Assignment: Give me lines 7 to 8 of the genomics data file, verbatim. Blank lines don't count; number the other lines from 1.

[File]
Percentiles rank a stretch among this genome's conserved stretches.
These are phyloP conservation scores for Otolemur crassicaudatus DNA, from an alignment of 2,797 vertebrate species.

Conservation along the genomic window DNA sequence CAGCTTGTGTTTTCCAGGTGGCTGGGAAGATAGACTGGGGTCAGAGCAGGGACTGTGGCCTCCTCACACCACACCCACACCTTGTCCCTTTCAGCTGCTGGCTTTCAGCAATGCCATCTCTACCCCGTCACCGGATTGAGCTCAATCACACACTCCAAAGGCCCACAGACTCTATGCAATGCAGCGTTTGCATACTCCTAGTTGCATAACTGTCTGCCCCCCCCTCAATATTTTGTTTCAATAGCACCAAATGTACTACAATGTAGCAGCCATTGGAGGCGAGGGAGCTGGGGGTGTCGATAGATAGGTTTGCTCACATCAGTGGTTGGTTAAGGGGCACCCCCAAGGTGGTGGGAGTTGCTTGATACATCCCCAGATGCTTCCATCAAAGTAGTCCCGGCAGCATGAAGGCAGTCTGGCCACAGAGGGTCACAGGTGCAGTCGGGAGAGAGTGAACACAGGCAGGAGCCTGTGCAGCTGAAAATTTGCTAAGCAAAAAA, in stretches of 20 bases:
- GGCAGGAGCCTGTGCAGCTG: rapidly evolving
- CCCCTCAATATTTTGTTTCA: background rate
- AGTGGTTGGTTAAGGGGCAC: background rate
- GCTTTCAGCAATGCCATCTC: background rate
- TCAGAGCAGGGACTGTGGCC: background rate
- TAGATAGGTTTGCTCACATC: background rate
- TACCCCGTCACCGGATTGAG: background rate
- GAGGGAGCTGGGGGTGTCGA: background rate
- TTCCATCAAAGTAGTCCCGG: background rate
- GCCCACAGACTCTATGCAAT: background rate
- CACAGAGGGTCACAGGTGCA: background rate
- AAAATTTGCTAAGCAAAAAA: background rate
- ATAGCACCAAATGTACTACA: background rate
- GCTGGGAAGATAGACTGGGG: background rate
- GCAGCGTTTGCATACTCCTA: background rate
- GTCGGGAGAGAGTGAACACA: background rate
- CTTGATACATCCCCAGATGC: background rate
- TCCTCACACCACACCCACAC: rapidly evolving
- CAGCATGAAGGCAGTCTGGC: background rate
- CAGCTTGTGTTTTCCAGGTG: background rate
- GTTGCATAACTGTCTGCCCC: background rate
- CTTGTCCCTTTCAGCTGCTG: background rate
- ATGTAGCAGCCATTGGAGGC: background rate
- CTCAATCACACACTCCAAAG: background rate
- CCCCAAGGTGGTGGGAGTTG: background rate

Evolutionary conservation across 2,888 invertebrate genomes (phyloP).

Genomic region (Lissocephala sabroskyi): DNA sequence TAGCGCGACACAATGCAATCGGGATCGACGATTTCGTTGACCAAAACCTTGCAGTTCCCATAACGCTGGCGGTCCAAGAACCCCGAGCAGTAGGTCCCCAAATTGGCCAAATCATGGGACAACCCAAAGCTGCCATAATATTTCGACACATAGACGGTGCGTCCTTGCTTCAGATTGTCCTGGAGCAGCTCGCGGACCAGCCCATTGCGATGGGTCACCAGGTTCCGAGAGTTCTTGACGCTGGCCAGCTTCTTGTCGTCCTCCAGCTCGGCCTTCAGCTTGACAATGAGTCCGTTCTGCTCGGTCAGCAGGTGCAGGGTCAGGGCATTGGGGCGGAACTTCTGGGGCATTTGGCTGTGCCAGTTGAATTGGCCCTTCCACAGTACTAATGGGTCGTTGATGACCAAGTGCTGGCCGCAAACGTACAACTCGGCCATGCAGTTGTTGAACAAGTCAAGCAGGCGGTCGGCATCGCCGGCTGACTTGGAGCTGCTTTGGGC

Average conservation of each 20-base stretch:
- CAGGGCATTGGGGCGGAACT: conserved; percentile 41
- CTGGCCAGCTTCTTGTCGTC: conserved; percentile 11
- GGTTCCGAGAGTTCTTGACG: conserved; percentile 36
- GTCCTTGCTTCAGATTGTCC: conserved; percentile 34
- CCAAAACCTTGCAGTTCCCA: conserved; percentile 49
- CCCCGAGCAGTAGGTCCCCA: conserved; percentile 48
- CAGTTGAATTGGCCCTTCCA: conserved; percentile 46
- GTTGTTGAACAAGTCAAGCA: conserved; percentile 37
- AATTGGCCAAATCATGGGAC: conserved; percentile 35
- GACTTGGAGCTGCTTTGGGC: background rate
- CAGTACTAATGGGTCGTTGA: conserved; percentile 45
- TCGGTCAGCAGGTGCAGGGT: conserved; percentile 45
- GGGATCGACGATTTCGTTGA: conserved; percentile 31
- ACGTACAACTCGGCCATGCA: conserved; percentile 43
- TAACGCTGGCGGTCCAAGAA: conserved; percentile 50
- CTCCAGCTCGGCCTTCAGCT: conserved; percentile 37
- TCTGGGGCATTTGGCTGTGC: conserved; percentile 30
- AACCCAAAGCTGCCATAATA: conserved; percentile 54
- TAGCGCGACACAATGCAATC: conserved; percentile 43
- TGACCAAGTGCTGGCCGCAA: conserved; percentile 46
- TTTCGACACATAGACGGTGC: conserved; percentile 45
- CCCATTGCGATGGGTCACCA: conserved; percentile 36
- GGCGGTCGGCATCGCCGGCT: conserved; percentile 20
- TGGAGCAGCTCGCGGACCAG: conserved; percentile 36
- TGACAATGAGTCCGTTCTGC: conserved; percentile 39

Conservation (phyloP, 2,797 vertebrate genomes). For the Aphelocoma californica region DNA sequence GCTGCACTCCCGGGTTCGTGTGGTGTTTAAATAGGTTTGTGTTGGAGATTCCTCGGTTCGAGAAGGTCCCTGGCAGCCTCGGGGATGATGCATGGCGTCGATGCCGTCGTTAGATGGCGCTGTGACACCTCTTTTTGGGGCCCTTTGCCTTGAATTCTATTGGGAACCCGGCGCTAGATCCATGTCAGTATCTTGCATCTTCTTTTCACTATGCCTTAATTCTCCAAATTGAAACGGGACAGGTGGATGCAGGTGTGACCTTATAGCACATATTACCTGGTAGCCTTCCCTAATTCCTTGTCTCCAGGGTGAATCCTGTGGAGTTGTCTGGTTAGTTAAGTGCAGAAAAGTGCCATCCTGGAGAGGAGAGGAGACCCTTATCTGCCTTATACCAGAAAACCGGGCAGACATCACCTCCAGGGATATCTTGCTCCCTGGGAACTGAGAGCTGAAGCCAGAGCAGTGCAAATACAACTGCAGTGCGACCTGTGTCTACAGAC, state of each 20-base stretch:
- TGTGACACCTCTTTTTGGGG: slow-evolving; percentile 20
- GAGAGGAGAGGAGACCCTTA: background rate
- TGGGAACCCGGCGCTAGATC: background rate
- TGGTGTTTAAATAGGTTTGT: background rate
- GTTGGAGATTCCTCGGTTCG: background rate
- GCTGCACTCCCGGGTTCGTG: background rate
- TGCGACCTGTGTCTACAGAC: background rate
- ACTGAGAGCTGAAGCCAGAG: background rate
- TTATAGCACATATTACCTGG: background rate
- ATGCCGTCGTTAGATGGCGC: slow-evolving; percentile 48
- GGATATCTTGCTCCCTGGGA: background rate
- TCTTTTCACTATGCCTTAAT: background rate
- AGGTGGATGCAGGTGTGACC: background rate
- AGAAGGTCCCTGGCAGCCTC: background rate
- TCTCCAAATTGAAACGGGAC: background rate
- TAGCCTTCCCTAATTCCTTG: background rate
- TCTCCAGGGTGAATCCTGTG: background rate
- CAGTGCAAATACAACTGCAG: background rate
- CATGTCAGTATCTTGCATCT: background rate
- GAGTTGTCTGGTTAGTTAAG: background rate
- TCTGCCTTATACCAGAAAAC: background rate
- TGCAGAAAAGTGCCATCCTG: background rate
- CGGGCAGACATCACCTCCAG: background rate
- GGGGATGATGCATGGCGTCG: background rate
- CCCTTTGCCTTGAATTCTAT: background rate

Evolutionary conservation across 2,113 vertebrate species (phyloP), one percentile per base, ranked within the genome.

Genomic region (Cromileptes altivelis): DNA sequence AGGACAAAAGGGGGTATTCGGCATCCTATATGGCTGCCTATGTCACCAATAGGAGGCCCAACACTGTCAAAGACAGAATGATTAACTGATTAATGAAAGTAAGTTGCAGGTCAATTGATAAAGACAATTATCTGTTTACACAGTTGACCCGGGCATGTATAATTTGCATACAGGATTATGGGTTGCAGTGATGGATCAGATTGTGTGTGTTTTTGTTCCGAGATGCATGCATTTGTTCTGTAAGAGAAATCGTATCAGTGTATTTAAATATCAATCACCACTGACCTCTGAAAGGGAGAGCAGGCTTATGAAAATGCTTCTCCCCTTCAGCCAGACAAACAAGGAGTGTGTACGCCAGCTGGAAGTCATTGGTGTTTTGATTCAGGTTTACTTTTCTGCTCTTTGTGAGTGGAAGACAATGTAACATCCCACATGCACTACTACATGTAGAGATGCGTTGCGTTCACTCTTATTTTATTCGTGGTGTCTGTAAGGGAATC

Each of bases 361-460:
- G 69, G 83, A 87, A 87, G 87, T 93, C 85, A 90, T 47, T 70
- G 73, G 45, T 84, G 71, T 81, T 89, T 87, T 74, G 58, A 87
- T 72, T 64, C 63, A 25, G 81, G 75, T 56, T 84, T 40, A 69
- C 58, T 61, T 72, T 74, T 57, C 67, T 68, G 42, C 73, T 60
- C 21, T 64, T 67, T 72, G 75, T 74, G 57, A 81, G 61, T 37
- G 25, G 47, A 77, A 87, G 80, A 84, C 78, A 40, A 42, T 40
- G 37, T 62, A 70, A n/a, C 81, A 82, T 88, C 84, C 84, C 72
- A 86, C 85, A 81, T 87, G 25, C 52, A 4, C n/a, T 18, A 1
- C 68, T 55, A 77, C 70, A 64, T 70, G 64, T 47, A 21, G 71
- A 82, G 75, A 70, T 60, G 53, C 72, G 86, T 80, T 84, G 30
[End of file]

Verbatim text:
- GCTTTCAGCAATGCCATCTC: background rate
- TCAGAGCAGGGACTGTGGCC: background rate